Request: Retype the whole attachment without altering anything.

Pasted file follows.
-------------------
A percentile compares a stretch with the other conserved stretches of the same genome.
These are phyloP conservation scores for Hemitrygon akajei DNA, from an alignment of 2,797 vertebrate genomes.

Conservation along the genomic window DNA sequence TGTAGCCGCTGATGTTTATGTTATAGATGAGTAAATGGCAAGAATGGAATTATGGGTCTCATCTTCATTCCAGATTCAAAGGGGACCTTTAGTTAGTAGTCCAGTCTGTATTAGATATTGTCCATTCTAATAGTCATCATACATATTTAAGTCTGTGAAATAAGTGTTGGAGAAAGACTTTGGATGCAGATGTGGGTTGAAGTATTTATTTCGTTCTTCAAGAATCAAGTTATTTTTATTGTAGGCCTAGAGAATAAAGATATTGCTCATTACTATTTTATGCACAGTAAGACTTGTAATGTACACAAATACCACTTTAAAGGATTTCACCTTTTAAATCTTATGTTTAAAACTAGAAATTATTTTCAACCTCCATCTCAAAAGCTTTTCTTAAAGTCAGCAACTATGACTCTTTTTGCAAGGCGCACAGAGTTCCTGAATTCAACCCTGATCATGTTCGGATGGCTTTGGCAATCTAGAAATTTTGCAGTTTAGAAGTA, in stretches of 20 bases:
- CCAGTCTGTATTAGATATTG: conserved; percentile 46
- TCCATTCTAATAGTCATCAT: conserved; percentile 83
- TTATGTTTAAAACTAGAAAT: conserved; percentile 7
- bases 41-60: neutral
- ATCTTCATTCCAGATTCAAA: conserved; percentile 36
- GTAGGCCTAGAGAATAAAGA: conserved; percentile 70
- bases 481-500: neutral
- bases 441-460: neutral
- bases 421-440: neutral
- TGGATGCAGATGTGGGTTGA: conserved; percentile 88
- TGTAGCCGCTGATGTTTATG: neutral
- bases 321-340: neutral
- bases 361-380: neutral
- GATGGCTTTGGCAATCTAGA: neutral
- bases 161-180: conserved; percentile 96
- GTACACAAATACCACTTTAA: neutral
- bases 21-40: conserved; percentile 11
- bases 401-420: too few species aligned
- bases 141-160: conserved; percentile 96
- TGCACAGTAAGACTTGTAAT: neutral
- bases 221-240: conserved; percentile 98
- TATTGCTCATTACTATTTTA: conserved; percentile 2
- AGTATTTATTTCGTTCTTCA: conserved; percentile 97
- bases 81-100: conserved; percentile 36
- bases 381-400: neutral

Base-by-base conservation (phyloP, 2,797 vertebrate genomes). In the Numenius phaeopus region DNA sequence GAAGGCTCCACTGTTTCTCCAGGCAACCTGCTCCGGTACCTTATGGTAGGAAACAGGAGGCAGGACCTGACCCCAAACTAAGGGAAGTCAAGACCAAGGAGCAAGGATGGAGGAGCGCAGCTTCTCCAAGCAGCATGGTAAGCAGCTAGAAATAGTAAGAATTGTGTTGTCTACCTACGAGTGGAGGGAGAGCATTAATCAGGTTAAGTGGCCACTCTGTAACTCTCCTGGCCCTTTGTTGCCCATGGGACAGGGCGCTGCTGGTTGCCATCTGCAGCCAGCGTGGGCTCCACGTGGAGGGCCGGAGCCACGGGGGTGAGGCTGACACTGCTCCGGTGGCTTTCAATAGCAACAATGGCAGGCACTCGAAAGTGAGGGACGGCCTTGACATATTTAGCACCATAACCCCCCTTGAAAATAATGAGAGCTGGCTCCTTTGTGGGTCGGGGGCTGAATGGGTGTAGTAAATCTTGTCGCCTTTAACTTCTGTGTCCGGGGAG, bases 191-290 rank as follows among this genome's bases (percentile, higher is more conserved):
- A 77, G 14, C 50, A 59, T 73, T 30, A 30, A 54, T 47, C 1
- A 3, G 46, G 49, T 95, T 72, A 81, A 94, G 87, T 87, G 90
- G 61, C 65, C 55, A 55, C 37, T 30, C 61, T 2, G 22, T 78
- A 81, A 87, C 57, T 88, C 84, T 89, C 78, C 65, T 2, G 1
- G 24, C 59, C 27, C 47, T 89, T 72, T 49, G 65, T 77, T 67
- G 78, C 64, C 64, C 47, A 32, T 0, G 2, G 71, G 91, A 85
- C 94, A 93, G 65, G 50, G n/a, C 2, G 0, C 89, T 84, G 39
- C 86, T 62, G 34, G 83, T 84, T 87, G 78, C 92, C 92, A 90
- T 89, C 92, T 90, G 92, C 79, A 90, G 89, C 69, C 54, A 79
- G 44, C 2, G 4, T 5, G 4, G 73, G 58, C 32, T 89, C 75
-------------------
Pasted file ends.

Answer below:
A percentile compares a stretch with the other conserved stretches of the same genome.
These are phyloP conservation scores for Hemitrygon akajei DNA, from an alignment of 2,797 vertebrate genomes.

Conservation along the genomic window DNA sequence TGTAGCCGCTGATGTTTATGTTATAGATGAGTAAATGGCAAGAATGGAATTATGGGTCTCATCTTCATTCCAGATTCAAAGGGGACCTTTAGTTAGTAGTCCAGTCTGTATTAGATATTGTCCATTCTAATAGTCATCATACATATTTAAGTCTGTGAAATAAGTGTTGGAGAAAGACTTTGGATGCAGATGTGGGTTGAAGTATTTATTTCGTTCTTCAAGAATCAAGTTATTTTTATTGTAGGCCTAGAGAATAAAGATATTGCTCATTACTATTTTATGCACAGTAAGACTTGTAATGTACACAAATACCACTTTAAAGGATTTCACCTTTTAAATCTTATGTTTAAAACTAGAAATTATTTTCAACCTCCATCTCAAAAGCTTTTCTTAAAGTCAGCAACTATGACTCTTTTTGCAAGGCGCACAGAGTTCCTGAATTCAACCCTGATCATGTTCGGATGGCTTTGGCAATCTAGAAATTTTGCAGTTTAGAAGTA, in stretches of 20 bases:
- CCAGTCTGTATTAGATATTG: conserved; percentile 46
- TCCATTCTAATAGTCATCAT: conserved; percentile 83
- TTATGTTTAAAACTAGAAAT: conserved; percentile 7
- bases 41-60: neutral
- ATCTTCATTCCAGATTCAAA: conserved; percentile 36
- GTAGGCCTAGAGAATAAAGA: conserved; percentile 70
- bases 481-500: neutral
- bases 441-460: neutral
- bases 421-440: neutral
- TGGATGCAGATGTGGGTTGA: conserved; percentile 88
- TGTAGCCGCTGATGTTTATG: neutral
- bases 321-340: neutral
- bases 361-380: neutral
- GATGGCTTTGGCAATCTAGA: neutral
- bases 161-180: conserved; percentile 96
- GTACACAAATACCACTTTAA: neutral
- bases 21-40: conserved; percentile 11
- bases 401-420: too few species aligned
- bases 141-160: conserved; percentile 96
- TGCACAGTAAGACTTGTAAT: neutral
- bases 221-240: conserved; percentile 98
- TATTGCTCATTACTATTTTA: conserved; percentile 2
- AGTATTTATTTCGTTCTTCA: conserved; percentile 97
- bases 81-100: conserved; percentile 36
- bases 381-400: neutral

Base-by-base conservation (phyloP, 2,797 vertebrate genomes). In the Numenius phaeopus region DNA sequence GAAGGCTCCACTGTTTCTCCAGGCAACCTGCTCCGGTACCTTATGGTAGGAAACAGGAGGCAGGACCTGACCCCAAACTAAGGGAAGTCAAGACCAAGGAGCAAGGATGGAGGAGCGCAGCTTCTCCAAGCAGCATGGTAAGCAGCTAGAAATAGTAAGAATTGTGTTGTCTACCTACGAGTGGAGGGAGAGCATTAATCAGGTTAAGTGGCCACTCTGTAACTCTCCTGGCCCTTTGTTGCCCATGGGACAGGGCGCTGCTGGTTGCCATCTGCAGCCAGCGTGGGCTCCACGTGGAGGGCCGGAGCCACGGGGGTGAGGCTGACACTGCTCCGGTGGCTTTCAATAGCAACAATGGCAGGCACTCGAAAGTGAGGGACGGCCTTGACATATTTAGCACCATAACCCCCCTTGAAAATAATGAGAGCTGGCTCCTTTGTGGGTCGGGGGCTGAATGGGTGTAGTAAATCTTGTCGCCTTTAACTTCTGTGTCCGGGGAG, bases 191-290 rank as follows among this genome's bases (percentile, higher is more conserved):
- A 77, G 14, C 50, A 59, T 73, T 30, A 30, A 54, T 47, C 1
- A 3, G 46, G 49, T 95, T 72, A 81, A 94, G 87, T 87, G 90
- G 61, C 65, C 55, A 55, C 37, T 30, C 61, T 2, G 22, T 78
- A 81, A 87, C 57, T 88, C 84, T 89, C 78, C 65, T 2, G 1
- G 24, C 59, C 27, C 47, T 89, T 72, T 49, G 65, T 77, T 67
- G 78, C 64, C 64, C 47, A 32, T 0, G 2, G 71, G 91, A 85
- C 94, A 93, G 65, G 50, G n/a, C 2, G 0, C 89, T 84, G 39
- C 86, T 62, G 34, G 83, T 84, T 87, G 78, C 92, C 92, A 90
- T 89, C 92, T 90, G 92, C 79, A 90, G 89, C 69, C 54, A 79
- G 44, C 2, G 4, T 5, G 4, G 73, G 58, C 32, T 89, C 75